Yoga has long been associated with several health benefits, and new research suggests that it may even boost physical capabilities related to longevity. This indicates that Yoga may reduce frailty and improve endurance in older adults.
Researchers found that practicing Yoga increased walking speed, lower extremity strength, and endurance with “moderate certainty” after reviewing 33 randomized controlled trials conducted in 12 countries with more than 2,000 participants.
Julia Loewenthal, a Brigham and Ladies’ Clinic geriatrician associated with the exploration, said this was huge because numerous feebleness markers are “associated with clinically significant results like living freely and mortality.” She expressed the hope that older people will be “encouraged by this research and empowered to adopt a regimen that works for them” and that this will be the case.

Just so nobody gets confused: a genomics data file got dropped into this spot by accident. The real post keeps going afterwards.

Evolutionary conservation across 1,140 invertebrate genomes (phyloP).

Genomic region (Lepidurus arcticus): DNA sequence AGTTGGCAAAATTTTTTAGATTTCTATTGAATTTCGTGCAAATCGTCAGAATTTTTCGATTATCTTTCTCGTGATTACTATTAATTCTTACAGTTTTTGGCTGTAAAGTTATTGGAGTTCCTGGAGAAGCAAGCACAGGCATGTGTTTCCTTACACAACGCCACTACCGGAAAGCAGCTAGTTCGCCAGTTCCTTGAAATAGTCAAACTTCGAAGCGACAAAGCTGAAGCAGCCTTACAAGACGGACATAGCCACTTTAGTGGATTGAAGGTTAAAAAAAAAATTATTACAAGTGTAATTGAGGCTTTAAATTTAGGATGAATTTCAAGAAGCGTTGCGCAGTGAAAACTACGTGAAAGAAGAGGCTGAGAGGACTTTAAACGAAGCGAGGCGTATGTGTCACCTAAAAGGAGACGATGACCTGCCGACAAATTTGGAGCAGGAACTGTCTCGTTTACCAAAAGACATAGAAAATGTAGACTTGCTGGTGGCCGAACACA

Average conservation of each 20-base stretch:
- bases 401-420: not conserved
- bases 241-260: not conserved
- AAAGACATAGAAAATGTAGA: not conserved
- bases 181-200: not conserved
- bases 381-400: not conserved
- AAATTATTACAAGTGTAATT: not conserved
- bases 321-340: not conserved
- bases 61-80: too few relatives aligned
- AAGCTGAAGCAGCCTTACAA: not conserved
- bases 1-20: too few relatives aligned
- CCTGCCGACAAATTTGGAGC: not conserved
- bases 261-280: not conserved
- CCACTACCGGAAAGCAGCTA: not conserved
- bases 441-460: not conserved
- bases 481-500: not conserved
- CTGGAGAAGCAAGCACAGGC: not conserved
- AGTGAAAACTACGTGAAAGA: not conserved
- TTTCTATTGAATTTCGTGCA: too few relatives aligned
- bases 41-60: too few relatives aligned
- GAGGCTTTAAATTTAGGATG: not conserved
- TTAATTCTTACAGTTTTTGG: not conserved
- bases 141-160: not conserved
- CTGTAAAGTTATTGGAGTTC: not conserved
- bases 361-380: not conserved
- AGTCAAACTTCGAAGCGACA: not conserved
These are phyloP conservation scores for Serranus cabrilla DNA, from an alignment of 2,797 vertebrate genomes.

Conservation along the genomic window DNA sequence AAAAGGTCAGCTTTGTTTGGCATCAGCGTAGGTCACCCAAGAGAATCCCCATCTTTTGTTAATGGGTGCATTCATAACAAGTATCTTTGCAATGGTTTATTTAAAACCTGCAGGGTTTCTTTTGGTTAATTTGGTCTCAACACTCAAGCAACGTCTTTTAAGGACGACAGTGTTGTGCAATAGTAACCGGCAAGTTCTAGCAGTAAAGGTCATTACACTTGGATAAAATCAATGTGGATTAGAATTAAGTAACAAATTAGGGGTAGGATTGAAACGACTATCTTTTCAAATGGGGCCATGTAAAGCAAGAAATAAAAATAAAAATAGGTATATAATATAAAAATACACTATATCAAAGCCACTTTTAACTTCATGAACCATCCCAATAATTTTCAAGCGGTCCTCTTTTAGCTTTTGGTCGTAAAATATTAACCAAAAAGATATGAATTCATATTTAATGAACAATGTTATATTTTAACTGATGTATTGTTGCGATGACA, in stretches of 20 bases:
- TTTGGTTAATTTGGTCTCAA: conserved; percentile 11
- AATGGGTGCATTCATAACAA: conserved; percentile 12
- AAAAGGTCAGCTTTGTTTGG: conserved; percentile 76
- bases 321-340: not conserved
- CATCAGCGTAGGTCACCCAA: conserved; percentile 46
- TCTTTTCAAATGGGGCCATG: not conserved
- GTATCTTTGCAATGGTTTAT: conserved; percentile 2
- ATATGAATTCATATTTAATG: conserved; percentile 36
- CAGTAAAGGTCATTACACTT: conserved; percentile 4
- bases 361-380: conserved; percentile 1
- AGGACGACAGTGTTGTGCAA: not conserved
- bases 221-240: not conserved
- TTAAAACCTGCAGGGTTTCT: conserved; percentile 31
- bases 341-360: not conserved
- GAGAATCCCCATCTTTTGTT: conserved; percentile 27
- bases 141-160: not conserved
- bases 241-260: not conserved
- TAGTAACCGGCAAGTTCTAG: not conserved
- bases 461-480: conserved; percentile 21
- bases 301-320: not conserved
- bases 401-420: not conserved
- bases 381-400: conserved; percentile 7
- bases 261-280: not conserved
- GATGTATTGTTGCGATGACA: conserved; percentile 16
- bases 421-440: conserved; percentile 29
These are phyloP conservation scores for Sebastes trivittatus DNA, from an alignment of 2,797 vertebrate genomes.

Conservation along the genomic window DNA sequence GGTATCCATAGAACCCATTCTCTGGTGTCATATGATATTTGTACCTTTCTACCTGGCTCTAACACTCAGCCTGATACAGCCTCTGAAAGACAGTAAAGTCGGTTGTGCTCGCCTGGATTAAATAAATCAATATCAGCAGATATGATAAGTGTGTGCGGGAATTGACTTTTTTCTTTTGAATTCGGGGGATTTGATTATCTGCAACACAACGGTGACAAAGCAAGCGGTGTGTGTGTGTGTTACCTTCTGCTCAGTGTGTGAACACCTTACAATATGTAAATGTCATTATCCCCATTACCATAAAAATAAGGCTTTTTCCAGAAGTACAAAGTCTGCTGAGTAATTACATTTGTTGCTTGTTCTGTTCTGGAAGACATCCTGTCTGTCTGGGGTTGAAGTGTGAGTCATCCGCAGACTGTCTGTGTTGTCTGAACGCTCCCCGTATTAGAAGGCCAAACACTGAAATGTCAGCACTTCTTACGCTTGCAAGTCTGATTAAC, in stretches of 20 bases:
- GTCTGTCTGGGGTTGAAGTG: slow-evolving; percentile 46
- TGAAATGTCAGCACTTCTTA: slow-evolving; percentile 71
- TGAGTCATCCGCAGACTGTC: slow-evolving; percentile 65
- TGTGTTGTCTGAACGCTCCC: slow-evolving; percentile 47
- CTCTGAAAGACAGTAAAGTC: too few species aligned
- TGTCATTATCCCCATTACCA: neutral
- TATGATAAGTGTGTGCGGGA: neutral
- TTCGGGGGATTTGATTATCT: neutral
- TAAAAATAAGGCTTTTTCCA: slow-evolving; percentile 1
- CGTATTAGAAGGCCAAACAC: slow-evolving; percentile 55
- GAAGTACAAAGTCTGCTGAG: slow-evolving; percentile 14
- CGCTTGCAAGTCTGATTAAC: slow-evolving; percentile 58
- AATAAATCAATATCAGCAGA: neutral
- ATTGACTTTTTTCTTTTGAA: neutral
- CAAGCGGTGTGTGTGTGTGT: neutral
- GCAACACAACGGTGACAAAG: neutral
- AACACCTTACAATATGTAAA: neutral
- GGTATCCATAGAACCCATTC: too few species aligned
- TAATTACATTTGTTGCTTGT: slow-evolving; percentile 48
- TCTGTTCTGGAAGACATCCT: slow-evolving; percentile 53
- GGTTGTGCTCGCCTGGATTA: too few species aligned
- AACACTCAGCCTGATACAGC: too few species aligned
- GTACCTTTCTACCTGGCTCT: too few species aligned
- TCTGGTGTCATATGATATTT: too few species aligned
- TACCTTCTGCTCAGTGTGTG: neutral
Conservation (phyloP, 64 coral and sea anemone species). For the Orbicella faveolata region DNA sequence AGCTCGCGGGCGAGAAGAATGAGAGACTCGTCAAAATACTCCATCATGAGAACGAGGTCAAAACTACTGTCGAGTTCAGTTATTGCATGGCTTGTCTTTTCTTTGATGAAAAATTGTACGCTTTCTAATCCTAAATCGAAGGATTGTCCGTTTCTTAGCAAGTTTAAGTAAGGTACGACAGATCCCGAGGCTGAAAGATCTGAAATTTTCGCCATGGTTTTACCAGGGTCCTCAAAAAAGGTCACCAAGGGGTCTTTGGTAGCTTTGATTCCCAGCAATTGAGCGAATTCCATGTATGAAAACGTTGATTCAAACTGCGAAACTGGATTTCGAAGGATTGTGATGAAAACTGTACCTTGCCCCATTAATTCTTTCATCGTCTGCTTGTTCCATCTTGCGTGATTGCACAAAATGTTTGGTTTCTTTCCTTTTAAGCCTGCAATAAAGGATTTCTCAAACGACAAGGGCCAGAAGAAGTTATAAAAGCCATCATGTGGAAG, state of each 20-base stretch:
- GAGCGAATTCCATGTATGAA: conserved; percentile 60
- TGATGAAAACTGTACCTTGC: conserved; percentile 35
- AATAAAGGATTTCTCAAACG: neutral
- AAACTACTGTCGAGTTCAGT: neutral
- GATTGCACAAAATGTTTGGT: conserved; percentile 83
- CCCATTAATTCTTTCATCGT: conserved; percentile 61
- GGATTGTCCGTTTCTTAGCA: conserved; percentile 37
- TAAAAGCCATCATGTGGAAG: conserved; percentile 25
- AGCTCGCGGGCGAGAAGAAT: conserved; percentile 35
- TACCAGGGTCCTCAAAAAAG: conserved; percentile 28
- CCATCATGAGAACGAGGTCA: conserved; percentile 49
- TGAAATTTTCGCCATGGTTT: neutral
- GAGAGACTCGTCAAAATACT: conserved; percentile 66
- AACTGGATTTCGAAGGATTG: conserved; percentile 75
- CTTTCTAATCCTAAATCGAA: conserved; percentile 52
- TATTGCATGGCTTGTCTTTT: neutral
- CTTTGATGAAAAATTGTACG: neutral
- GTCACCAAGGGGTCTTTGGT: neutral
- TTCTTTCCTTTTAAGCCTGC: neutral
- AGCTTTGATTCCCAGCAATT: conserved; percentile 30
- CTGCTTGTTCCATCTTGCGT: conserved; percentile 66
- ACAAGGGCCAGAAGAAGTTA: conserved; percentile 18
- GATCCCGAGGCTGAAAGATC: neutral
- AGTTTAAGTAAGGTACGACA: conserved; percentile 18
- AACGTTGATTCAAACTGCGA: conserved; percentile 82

According to Loewenthal, the “well-established connection” between Yoga and walking speed and survival piqued the interest of researchers at Brigham and Women’s Hospital. She stated, “Slower walking may indicate that the vicious cycle of frailty, which is linked to earlier death, is developing.”
Additionally, Yoga did not appear to improve handgrip, a metric associated with frailty. There was less evidence that it improved balance, possibly because many of the studies utilized chair-based methods. The authors also point out that the practice is not necessarily better than other forms of exercise, like tai chi.